This involves an electoral college comprising elected members of the legislative assembly and representatives from all panchayat/municipality wards of the state, excluding legislative council/nominated members, if any. Such an approach offers a more balanced and independent selection process, steering clear of undue influence from either the Centre or the state government.
Another essential facet requiring attention lies in deterring the political class from viewing governorship as a mid-career alternative. To address this concern, it is crucial to implement policies that disqualify governors from seeking any subsequent public office. Drawing inspiration from the model followed for the President of India, governors should be ineligible for appointments to other public positions, restricting their scope to the role of governor or elevated offices such as the President or Vice-President. Such measures are pivotal in curbing the influx of people from political parties, with individual interests to further their political ambitions, from taking the public office of the Governor.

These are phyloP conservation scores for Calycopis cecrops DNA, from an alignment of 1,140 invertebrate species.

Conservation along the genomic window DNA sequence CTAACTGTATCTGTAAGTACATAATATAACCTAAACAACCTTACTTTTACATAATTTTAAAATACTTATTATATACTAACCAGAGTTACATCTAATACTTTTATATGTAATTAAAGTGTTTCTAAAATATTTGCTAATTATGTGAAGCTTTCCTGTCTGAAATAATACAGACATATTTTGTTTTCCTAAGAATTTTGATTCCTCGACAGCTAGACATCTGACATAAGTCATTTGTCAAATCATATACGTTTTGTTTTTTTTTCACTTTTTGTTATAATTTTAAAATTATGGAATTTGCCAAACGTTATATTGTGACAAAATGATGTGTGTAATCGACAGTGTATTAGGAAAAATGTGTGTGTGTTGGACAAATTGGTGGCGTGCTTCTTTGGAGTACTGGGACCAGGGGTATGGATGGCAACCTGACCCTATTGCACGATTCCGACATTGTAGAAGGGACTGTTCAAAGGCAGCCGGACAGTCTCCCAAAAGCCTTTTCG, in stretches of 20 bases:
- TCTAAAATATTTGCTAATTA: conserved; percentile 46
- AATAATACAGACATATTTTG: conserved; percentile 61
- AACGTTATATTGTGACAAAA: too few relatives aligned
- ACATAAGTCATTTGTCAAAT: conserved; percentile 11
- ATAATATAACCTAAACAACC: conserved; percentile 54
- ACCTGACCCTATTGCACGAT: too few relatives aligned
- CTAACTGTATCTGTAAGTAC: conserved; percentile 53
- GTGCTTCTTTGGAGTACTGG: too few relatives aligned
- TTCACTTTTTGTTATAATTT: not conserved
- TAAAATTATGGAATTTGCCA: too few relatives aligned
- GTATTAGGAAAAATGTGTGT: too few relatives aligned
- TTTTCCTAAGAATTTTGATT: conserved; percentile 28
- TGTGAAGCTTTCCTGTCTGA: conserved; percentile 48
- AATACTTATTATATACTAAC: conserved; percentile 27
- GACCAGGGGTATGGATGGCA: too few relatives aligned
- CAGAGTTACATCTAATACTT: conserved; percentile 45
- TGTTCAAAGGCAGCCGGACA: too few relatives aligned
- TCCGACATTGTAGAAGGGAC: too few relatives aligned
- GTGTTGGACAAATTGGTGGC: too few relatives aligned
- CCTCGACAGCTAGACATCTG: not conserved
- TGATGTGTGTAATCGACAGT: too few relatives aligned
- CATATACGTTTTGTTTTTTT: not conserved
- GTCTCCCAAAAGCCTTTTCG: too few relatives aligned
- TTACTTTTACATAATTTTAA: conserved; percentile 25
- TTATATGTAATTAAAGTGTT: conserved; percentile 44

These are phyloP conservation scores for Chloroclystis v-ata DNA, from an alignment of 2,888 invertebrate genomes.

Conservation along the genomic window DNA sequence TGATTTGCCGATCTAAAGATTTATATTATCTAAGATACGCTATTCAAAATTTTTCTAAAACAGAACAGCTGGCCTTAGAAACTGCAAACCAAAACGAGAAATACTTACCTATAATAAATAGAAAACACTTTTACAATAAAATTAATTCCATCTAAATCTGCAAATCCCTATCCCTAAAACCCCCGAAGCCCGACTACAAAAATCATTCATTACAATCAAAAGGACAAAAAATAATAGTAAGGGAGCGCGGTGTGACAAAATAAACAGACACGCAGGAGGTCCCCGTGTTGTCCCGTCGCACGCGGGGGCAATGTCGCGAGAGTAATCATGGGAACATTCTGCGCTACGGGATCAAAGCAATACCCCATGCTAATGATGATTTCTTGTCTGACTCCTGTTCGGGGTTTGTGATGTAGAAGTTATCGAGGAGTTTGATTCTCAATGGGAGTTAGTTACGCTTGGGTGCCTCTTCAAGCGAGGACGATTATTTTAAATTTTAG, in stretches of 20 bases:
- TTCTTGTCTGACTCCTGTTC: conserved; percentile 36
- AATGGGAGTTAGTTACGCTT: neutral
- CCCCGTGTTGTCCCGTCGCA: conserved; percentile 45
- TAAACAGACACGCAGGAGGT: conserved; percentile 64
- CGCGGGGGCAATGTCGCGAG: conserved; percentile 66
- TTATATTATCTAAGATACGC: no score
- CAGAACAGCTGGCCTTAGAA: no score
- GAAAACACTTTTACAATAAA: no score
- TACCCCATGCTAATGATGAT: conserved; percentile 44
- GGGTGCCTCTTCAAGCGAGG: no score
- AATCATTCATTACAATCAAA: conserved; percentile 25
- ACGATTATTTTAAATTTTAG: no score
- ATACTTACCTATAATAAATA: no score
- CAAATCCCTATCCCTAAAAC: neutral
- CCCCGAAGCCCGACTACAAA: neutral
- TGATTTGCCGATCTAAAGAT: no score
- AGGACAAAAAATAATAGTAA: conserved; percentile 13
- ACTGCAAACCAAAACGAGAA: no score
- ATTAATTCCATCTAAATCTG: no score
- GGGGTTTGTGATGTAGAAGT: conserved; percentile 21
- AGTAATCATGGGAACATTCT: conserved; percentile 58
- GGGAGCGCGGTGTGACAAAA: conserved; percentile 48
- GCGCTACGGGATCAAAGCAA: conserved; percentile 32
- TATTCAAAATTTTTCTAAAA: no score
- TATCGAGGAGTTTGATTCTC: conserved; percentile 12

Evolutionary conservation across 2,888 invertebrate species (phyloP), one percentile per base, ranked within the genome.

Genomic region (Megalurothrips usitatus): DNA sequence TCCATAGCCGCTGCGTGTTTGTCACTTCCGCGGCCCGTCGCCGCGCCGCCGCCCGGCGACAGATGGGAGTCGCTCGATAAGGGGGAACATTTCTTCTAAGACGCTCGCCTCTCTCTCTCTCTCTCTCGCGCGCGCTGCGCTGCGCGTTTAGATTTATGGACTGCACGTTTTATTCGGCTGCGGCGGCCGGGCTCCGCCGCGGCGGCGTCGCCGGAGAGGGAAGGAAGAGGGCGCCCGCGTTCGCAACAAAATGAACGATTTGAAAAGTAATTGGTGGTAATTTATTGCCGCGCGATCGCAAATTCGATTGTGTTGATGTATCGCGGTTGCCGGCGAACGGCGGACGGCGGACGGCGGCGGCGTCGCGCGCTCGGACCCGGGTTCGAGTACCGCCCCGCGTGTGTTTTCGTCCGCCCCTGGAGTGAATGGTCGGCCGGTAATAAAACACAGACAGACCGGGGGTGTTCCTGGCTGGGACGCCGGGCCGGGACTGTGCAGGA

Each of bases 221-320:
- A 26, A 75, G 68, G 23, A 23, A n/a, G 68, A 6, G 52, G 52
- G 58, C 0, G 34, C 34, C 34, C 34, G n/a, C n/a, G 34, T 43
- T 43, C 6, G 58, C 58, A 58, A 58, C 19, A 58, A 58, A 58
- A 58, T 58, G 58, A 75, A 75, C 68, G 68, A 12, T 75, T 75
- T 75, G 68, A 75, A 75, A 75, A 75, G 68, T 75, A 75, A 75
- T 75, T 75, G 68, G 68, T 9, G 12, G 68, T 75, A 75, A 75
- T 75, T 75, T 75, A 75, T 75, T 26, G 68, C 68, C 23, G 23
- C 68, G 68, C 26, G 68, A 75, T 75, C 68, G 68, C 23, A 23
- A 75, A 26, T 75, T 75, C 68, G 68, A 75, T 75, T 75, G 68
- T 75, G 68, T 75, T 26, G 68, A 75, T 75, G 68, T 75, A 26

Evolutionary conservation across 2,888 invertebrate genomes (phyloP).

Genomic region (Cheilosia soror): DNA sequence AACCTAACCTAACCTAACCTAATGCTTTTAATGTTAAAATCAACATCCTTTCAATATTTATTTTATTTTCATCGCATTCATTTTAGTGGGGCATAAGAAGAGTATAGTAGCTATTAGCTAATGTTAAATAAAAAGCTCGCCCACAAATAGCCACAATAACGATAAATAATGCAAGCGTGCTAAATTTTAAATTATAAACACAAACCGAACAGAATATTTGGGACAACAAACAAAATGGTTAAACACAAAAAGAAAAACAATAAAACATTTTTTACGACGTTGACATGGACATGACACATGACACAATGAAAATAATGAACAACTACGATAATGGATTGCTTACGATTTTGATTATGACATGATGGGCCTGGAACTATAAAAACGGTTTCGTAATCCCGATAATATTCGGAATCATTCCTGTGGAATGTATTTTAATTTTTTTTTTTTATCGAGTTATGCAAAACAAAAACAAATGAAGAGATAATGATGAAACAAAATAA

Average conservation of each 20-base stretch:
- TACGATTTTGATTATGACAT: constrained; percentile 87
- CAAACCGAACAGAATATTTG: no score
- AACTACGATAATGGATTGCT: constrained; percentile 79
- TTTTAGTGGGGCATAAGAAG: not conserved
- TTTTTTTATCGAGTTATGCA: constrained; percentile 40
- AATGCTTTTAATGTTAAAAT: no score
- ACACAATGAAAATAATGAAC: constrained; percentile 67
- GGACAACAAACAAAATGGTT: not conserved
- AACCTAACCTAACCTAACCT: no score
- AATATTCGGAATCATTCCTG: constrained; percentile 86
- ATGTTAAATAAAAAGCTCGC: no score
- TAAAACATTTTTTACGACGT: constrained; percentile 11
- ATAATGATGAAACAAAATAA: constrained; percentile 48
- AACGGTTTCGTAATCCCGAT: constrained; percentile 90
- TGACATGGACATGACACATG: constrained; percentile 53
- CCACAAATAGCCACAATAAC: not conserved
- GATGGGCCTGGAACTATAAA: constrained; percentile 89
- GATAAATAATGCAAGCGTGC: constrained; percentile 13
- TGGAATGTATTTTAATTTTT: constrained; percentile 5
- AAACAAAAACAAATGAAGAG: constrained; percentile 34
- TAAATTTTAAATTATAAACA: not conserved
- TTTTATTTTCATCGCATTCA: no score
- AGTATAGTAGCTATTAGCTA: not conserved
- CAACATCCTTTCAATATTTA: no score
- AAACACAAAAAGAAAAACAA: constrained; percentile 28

The issue that comes up next is regarding the resignation and impeachment of the governor. Empowering legislatures to impeach governors in cases of constitutional deficiencies would enhance accountability. The impeachment procedure of the governor must be made such that the respective legislative assembly of the state can initiate an impeachment process and impeach the governor by a two-third vote. The governor may, other than to the President of India, submit his resignation to the Assembly Speaker. Another revision needed in this context is on fixing a tenure limit of five years upon the governor. Until now, the appointment has been initiated and sustained at the pleasure of the President. Furthermore, the Supreme Court must have jurisdiction upon the duties and powers exercised by the governor. This makes any overriding exercise of powers by the Governor accountable.
The governor can work in harmony with the President of India and can act in an independent manner, devoid of any vested interest or political opinions, only if such changes to the constitutional role of the governor are made.
Yadul Krishna is the Parliamentary Secretary to Rajya Sabha MP Binoy Viswam. Views expressed are personal.